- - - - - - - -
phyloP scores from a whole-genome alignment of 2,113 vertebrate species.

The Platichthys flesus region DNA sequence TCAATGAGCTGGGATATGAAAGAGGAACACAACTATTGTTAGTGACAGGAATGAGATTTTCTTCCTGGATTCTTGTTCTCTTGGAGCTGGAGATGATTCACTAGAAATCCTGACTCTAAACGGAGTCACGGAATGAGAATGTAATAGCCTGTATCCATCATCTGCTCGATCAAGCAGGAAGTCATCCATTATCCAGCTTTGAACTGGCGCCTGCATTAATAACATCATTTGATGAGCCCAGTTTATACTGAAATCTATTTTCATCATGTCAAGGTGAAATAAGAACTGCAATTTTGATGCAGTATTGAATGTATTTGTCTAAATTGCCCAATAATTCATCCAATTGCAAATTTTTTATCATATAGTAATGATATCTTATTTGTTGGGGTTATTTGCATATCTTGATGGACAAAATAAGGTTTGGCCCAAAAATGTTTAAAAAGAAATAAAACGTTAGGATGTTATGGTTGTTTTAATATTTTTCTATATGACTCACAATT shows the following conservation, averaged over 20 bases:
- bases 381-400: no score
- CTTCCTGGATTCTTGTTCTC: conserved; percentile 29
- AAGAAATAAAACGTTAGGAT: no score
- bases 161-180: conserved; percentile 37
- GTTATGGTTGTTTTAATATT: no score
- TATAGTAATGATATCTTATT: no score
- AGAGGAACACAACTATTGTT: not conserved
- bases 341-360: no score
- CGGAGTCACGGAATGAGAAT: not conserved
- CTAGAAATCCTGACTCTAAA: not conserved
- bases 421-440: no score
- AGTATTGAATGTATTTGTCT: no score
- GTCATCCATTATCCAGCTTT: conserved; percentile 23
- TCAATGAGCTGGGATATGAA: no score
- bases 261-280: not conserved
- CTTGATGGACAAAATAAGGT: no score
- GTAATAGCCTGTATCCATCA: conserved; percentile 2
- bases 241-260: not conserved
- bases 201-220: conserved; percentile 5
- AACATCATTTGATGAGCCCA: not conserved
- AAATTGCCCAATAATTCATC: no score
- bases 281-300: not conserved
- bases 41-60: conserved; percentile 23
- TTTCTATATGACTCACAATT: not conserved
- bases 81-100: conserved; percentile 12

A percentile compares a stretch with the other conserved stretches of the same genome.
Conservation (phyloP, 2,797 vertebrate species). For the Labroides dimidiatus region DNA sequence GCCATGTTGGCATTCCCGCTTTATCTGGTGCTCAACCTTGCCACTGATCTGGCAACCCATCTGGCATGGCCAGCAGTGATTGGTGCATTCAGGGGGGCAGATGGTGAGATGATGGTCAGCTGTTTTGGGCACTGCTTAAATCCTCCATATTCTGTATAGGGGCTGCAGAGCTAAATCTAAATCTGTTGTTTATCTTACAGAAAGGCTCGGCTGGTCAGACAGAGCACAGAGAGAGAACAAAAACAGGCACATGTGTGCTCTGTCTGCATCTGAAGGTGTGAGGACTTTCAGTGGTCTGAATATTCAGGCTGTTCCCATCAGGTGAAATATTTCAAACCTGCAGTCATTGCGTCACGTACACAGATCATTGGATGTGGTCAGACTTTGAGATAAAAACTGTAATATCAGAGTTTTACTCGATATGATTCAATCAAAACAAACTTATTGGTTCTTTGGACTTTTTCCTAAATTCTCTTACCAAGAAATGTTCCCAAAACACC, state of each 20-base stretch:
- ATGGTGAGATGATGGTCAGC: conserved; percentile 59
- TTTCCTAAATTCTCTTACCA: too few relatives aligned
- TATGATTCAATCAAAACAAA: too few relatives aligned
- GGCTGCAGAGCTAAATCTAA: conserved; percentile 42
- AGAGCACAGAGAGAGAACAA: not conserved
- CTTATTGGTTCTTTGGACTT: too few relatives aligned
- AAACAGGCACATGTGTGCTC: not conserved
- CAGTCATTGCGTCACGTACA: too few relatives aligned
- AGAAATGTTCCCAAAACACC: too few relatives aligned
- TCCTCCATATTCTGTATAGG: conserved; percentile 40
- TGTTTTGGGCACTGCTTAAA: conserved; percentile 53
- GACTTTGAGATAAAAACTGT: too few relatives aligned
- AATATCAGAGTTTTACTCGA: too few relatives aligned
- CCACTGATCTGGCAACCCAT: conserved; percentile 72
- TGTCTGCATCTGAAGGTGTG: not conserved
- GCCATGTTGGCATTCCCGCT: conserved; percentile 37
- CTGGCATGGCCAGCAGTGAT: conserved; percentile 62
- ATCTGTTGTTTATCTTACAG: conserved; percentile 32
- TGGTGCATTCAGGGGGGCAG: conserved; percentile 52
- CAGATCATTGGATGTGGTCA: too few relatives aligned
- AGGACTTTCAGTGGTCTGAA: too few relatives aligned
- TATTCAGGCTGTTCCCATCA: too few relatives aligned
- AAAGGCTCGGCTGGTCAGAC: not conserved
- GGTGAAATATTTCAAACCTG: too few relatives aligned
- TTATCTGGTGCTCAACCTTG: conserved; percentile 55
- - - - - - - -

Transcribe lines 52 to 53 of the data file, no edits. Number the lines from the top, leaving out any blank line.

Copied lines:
- AAAGGCTCGGCTGGTCAGAC: not conserved
- GGTGAAATATTTCAAACCTG: too few relatives aligned